Thanks to Millie Ho for tagging all her followers on this!
Why Do I Write What I Do?
I’m a 90’s kid. I grew up with Disney movies, ensemble action disaster movies like Independence Day and Jurassic Park, and my mom’s profuse love for Star Wars (she has a Star Wars room in her house to this day.)
So, I like fun stories with big stakes and deep relationships between characters. A story usually has to have both elements for me to fully appreciate it. I can’t bring myself to care about all-action-no-substance flicks like Transformers. The Fast and Furious movies, on the other hand, have a HUGE amount of heart and great character chemistry. I also like watching Moulin Rouge simply to see Christian and Satine be in love; a movie that revolves around a good relationship can sway me, even if there isn’t much epic action going on.
I want to write fun commercial or genre fiction with characters you actually care about. It may be plot-driven, but that doesn’t mean the characters should be boring! If you’re not shipping all my characters together by the end of the book, I feel like I have failed. Additionally, the themes of my work usually have to do with science, space, or religion. That’s just a general statement, and the basis of my blog title “Aether House.”
How Does Your Writing Process Work?
1. Have an idea. Let it stew in my mind or a year or more. Paradisa stewed for 4. “Shannon-verse” has been stewing for 19. My short story Goliath stewed for about 10 months.
2. Decide on a project. I’ve got a masterlist of about 80 ideas, with about 10 that are favorites, and it’s often a process just picking one.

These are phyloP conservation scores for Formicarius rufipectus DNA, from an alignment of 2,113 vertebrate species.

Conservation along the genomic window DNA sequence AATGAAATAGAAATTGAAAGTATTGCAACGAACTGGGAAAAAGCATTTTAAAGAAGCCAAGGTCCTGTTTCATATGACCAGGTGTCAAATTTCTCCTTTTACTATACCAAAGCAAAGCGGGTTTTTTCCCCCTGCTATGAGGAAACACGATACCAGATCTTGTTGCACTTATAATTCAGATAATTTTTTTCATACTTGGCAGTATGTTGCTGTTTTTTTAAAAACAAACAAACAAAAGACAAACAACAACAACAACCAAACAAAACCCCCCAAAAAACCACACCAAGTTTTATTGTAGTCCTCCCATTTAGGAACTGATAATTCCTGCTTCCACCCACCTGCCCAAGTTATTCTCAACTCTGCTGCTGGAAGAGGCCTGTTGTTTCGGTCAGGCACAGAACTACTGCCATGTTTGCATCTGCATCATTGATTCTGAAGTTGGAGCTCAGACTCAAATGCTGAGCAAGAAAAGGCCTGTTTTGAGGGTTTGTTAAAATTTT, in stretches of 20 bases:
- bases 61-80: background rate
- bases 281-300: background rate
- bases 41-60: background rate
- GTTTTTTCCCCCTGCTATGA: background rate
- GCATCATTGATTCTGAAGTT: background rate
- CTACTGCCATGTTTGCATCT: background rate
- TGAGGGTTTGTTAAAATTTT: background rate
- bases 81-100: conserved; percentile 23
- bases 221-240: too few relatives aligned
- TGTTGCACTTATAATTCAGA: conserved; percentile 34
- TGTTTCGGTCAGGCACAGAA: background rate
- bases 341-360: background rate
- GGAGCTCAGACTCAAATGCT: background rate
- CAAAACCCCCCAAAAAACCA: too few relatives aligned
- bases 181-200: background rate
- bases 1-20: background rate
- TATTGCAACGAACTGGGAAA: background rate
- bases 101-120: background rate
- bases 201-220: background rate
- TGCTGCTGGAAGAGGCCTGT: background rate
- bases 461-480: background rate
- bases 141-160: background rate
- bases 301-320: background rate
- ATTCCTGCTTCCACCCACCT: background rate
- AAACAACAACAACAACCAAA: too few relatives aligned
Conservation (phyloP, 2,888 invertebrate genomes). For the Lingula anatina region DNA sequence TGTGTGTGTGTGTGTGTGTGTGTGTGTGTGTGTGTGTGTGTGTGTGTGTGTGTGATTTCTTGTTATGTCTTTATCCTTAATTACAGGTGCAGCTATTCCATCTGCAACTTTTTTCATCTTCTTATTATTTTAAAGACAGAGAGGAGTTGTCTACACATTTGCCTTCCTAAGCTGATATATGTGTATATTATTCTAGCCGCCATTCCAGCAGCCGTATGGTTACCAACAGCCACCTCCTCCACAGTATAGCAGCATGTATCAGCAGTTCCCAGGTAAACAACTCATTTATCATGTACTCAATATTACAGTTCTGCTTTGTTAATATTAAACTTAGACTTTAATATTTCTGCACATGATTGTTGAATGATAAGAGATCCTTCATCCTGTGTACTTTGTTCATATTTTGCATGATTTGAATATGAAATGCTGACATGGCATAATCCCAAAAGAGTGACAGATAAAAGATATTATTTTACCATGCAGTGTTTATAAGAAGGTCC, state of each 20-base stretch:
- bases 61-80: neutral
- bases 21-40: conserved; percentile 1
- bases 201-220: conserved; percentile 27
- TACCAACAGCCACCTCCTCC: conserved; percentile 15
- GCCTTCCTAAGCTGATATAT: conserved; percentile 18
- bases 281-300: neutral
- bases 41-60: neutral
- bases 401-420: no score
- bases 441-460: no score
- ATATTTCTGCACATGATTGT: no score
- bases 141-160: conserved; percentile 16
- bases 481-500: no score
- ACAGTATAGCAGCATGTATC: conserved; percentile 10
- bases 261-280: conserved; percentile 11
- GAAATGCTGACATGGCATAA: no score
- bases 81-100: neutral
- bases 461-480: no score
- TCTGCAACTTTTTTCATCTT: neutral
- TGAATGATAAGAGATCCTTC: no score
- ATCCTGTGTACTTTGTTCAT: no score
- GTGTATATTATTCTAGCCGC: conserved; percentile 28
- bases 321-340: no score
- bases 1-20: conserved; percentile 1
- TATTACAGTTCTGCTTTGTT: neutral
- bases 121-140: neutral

3. Research, character design, world building, etc etc. All that fun stuff to work out who I’m writing about.
4. Outline the book. REALLY outline. Most of my book have a 10k-20k word treatment that breaks down every chapter, every conversation, etc. It’s like a miniature first draft. I am not a “pantser.” Writing without a plan is miserable to me.
5. Analyze and revise the outline. When it’s happy, begin writing!
6. Write the first draft in 1-2 months.
7. Revise for a year or more, doing at least eight drafts and three rounds of beta readers. At least one of those rounds will be copyeditors, and at least one will be strangers. I’ll usually start on a 2nd book during this time, because I’ll have down time during those reading periods.
What Am I Working On?
My novel Paradisa is on its fourth draft. Paradisa follows a half-Iranian half-Irish chef named Connor Bishara, who’s lived on autopilot since DADT discharged him from Navy SEALs. His only joy comes from supporting his much younger sister, Clara, as she pursues an engineering degree.
On the very first page, their car hits a pedestrian that is definitely not human – it’s a Spectre, or a strange new creature that gods nor angels can explain. Without giving too much away, I’ll say that their near-miss with a Spectre entangles their lives with the archangel Raphael, as well as the Greek gods Hephaestus and Aphrodite, who reveal that *all* mythology is real. Unfortunately, even the pantheons of the world are not strong enough to defeat the demonic threat hovering over Earth…but with Connor and Clara’s help, perhaps they could be.
How Does My Work Differ From Others In Its Genre?
I write human protagonists. Not elves/vampires/half-chimeras. My secondary characters have extraordinary abilities, but the story is told from the eyes of humans. One issue I take with most fantasy is that the leads are all magical, or half-magic/half-human, as a way to give them great power while still making them relatable. But I like to take the Doctor Who approach – I write about the ordinary human companions of someone extraordinary, and show why the powerful person and the human person can be equally useful and strong. I don’t go for prophecies, “chosen ones,” or any sort of destiny that points towards my humans being ‘special.’ They get thrust into the supernatural world due to circumstances beyond their control, but they’re ultimately the ones who choose this life.
Now fly, my pretties! I tag all of you!